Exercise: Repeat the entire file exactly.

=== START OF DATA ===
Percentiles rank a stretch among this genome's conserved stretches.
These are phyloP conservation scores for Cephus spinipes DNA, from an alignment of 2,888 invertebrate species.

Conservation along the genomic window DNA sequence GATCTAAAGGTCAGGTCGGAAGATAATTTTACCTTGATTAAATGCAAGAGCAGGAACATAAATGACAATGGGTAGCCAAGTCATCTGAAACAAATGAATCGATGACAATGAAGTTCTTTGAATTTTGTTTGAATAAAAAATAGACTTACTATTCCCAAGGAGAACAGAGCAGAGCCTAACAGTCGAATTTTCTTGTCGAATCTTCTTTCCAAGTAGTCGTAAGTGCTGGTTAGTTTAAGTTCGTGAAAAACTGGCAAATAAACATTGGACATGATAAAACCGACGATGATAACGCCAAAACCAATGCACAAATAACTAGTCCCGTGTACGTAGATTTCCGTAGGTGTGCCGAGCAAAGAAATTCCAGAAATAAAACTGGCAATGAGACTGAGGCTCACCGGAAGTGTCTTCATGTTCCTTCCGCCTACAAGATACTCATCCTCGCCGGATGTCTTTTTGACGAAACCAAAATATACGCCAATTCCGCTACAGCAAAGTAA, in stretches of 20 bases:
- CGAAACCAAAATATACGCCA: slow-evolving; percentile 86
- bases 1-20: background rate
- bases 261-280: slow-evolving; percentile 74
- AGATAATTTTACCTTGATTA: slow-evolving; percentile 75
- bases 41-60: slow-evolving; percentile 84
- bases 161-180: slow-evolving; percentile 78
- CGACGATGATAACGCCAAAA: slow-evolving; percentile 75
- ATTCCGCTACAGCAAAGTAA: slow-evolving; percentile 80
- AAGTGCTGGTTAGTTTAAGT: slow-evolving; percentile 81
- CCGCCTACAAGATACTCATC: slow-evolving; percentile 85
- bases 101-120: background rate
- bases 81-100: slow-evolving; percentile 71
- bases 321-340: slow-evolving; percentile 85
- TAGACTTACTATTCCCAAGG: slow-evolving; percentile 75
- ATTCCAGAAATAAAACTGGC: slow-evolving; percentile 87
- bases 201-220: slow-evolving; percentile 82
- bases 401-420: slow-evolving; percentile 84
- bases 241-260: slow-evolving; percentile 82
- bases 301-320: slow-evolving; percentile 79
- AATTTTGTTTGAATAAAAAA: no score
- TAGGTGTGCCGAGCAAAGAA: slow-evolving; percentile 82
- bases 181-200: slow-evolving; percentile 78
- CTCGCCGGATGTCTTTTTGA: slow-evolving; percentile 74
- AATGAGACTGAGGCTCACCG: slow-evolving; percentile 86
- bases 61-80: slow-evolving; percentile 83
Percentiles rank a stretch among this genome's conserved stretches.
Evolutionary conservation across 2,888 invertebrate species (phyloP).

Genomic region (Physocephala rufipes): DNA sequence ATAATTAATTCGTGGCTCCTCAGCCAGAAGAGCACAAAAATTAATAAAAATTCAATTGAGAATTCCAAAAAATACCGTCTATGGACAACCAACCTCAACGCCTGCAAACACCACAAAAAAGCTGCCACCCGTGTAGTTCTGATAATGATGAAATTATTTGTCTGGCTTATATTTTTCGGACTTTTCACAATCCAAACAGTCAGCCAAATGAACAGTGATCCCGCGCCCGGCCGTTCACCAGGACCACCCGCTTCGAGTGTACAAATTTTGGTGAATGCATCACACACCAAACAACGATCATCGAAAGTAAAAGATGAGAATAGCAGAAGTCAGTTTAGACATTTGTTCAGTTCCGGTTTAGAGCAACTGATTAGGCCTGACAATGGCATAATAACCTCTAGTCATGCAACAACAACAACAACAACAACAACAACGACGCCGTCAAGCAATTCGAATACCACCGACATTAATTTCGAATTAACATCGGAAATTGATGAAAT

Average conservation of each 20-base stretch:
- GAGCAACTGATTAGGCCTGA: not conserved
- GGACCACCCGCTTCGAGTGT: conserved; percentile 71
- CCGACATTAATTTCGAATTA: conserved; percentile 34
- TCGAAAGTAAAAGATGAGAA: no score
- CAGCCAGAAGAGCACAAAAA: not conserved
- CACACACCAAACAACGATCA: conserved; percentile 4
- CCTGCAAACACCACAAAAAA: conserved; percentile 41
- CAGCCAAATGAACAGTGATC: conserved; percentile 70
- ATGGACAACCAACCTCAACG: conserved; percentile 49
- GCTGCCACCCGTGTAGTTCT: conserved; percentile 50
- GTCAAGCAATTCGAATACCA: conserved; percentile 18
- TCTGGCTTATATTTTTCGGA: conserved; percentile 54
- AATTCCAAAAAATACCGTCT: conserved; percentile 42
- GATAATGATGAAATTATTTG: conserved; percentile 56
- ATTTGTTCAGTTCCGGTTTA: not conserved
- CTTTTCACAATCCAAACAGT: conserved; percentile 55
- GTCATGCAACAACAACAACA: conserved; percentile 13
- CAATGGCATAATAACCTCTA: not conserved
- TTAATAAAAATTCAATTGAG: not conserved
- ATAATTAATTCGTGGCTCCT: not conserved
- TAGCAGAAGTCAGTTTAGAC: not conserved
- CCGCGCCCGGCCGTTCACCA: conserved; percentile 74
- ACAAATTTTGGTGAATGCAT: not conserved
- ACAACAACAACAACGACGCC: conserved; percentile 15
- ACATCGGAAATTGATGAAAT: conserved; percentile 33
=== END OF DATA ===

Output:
Percentiles rank a stretch among this genome's conserved stretches.
These are phyloP conservation scores for Cephus spinipes DNA, from an alignment of 2,888 invertebrate species.

Conservation along the genomic window DNA sequence GATCTAAAGGTCAGGTCGGAAGATAATTTTACCTTGATTAAATGCAAGAGCAGGAACATAAATGACAATGGGTAGCCAAGTCATCTGAAACAAATGAATCGATGACAATGAAGTTCTTTGAATTTTGTTTGAATAAAAAATAGACTTACTATTCCCAAGGAGAACAGAGCAGAGCCTAACAGTCGAATTTTCTTGTCGAATCTTCTTTCCAAGTAGTCGTAAGTGCTGGTTAGTTTAAGTTCGTGAAAAACTGGCAAATAAACATTGGACATGATAAAACCGACGATGATAACGCCAAAACCAATGCACAAATAACTAGTCCCGTGTACGTAGATTTCCGTAGGTGTGCCGAGCAAAGAAATTCCAGAAATAAAACTGGCAATGAGACTGAGGCTCACCGGAAGTGTCTTCATGTTCCTTCCGCCTACAAGATACTCATCCTCGCCGGATGTCTTTTTGACGAAACCAAAATATACGCCAATTCCGCTACAGCAAAGTAA, in stretches of 20 bases:
- CGAAACCAAAATATACGCCA: slow-evolving; percentile 86
- bases 1-20: background rate
- bases 261-280: slow-evolving; percentile 74
- AGATAATTTTACCTTGATTA: slow-evolving; percentile 75
- bases 41-60: slow-evolving; percentile 84
- bases 161-180: slow-evolving; percentile 78
- CGACGATGATAACGCCAAAA: slow-evolving; percentile 75
- ATTCCGCTACAGCAAAGTAA: slow-evolving; percentile 80
- AAGTGCTGGTTAGTTTAAGT: slow-evolving; percentile 81
- CCGCCTACAAGATACTCATC: slow-evolving; percentile 85
- bases 101-120: background rate
- bases 81-100: slow-evolving; percentile 71
- bases 321-340: slow-evolving; percentile 85
- TAGACTTACTATTCCCAAGG: slow-evolving; percentile 75
- ATTCCAGAAATAAAACTGGC: slow-evolving; percentile 87
- bases 201-220: slow-evolving; percentile 82
- bases 401-420: slow-evolving; percentile 84
- bases 241-260: slow-evolving; percentile 82
- bases 301-320: slow-evolving; percentile 79
- AATTTTGTTTGAATAAAAAA: no score
- TAGGTGTGCCGAGCAAAGAA: slow-evolving; percentile 82
- bases 181-200: slow-evolving; percentile 78
- CTCGCCGGATGTCTTTTTGA: slow-evolving; percentile 74
- AATGAGACTGAGGCTCACCG: slow-evolving; percentile 86
- bases 61-80: slow-evolving; percentile 83
Percentiles rank a stretch among this genome's conserved stretches.
Evolutionary conservation across 2,888 invertebrate species (phyloP).

Genomic region (Physocephala rufipes): DNA sequence ATAATTAATTCGTGGCTCCTCAGCCAGAAGAGCACAAAAATTAATAAAAATTCAATTGAGAATTCCAAAAAATACCGTCTATGGACAACCAACCTCAACGCCTGCAAACACCACAAAAAAGCTGCCACCCGTGTAGTTCTGATAATGATGAAATTATTTGTCTGGCTTATATTTTTCGGACTTTTCACAATCCAAACAGTCAGCCAAATGAACAGTGATCCCGCGCCCGGCCGTTCACCAGGACCACCCGCTTCGAGTGTACAAATTTTGGTGAATGCATCACACACCAAACAACGATCATCGAAAGTAAAAGATGAGAATAGCAGAAGTCAGTTTAGACATTTGTTCAGTTCCGGTTTAGAGCAACTGATTAGGCCTGACAATGGCATAATAACCTCTAGTCATGCAACAACAACAACAACAACAACAACAACGACGCCGTCAAGCAATTCGAATACCACCGACATTAATTTCGAATTAACATCGGAAATTGATGAAAT

Average conservation of each 20-base stretch:
- GAGCAACTGATTAGGCCTGA: not conserved
- GGACCACCCGCTTCGAGTGT: conserved; percentile 71
- CCGACATTAATTTCGAATTA: conserved; percentile 34
- TCGAAAGTAAAAGATGAGAA: no score
- CAGCCAGAAGAGCACAAAAA: not conserved
- CACACACCAAACAACGATCA: conserved; percentile 4
- CCTGCAAACACCACAAAAAA: conserved; percentile 41
- CAGCCAAATGAACAGTGATC: conserved; percentile 70
- ATGGACAACCAACCTCAACG: conserved; percentile 49
- GCTGCCACCCGTGTAGTTCT: conserved; percentile 50
- GTCAAGCAATTCGAATACCA: conserved; percentile 18
- TCTGGCTTATATTTTTCGGA: conserved; percentile 54
- AATTCCAAAAAATACCGTCT: conserved; percentile 42
- GATAATGATGAAATTATTTG: conserved; percentile 56
- ATTTGTTCAGTTCCGGTTTA: not conserved
- CTTTTCACAATCCAAACAGT: conserved; percentile 55
- GTCATGCAACAACAACAACA: conserved; percentile 13
- CAATGGCATAATAACCTCTA: not conserved
- TTAATAAAAATTCAATTGAG: not conserved
- ATAATTAATTCGTGGCTCCT: not conserved
- TAGCAGAAGTCAGTTTAGAC: not conserved
- CCGCGCCCGGCCGTTCACCA: conserved; percentile 74
- ACAAATTTTGGTGAATGCAT: not conserved
- ACAACAACAACAACGACGCC: conserved; percentile 15
- ACATCGGAAATTGATGAAAT: conserved; percentile 33